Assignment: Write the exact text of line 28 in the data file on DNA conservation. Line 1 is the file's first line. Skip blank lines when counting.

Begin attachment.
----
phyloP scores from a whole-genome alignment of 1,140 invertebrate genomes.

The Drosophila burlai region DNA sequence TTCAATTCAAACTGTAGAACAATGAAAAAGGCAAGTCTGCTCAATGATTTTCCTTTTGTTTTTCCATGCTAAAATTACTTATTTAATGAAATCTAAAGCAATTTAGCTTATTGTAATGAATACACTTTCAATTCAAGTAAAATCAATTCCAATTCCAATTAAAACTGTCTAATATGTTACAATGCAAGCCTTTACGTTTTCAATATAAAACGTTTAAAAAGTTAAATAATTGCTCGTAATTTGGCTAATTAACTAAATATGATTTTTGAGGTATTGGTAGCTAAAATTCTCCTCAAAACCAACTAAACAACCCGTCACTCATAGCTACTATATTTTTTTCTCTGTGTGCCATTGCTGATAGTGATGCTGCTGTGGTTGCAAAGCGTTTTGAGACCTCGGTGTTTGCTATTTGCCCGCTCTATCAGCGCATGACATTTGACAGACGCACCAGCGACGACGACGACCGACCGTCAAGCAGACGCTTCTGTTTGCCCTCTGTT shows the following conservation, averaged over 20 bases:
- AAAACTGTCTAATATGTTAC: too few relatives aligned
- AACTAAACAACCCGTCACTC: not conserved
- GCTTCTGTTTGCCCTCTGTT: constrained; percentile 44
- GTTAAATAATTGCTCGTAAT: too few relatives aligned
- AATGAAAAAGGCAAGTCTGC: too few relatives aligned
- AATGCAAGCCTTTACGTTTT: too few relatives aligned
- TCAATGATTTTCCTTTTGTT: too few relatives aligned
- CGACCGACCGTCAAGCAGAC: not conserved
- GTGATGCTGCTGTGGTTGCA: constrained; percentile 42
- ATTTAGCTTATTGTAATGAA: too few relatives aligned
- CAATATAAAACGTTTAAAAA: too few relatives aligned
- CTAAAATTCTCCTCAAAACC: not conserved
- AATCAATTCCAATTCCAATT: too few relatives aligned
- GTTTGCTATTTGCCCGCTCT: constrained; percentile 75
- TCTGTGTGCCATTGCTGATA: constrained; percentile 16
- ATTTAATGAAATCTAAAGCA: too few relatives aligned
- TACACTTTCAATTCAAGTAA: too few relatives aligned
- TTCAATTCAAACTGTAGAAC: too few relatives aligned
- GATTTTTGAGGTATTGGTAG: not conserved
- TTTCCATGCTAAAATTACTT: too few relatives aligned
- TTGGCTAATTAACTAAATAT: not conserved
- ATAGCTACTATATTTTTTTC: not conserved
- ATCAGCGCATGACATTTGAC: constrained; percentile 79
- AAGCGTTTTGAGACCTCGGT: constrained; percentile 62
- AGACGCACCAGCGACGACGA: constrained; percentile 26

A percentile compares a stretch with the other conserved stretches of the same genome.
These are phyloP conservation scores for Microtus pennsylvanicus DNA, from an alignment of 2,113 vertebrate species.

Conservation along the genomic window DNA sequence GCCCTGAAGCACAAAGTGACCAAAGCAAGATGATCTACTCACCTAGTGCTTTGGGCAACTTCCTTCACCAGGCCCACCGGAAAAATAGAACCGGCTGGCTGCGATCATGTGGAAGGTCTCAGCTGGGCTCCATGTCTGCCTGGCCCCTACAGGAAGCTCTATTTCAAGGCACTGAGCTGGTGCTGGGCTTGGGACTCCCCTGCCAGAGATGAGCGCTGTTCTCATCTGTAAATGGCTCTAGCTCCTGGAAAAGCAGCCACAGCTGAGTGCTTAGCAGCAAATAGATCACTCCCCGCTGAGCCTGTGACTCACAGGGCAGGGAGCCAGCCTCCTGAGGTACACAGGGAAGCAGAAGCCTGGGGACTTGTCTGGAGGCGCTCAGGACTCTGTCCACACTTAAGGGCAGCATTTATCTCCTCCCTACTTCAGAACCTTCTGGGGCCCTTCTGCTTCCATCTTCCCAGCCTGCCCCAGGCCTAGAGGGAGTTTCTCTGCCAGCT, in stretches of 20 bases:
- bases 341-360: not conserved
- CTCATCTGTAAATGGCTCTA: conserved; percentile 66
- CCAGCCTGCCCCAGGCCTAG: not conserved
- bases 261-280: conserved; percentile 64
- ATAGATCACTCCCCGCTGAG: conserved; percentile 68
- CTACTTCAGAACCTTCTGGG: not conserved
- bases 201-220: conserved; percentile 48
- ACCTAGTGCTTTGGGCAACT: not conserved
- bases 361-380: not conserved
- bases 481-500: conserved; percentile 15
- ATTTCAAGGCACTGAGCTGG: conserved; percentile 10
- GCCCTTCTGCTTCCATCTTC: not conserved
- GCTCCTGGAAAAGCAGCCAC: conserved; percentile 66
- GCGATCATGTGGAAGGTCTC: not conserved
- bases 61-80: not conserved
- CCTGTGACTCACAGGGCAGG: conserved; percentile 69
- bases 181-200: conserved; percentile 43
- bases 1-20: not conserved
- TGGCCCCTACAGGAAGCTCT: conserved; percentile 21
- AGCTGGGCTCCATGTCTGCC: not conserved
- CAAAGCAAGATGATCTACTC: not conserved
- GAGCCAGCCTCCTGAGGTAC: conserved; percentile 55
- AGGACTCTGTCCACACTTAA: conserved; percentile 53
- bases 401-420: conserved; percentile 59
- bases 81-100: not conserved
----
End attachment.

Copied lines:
A percentile compares a stretch with the other conserved stretches of the same genome.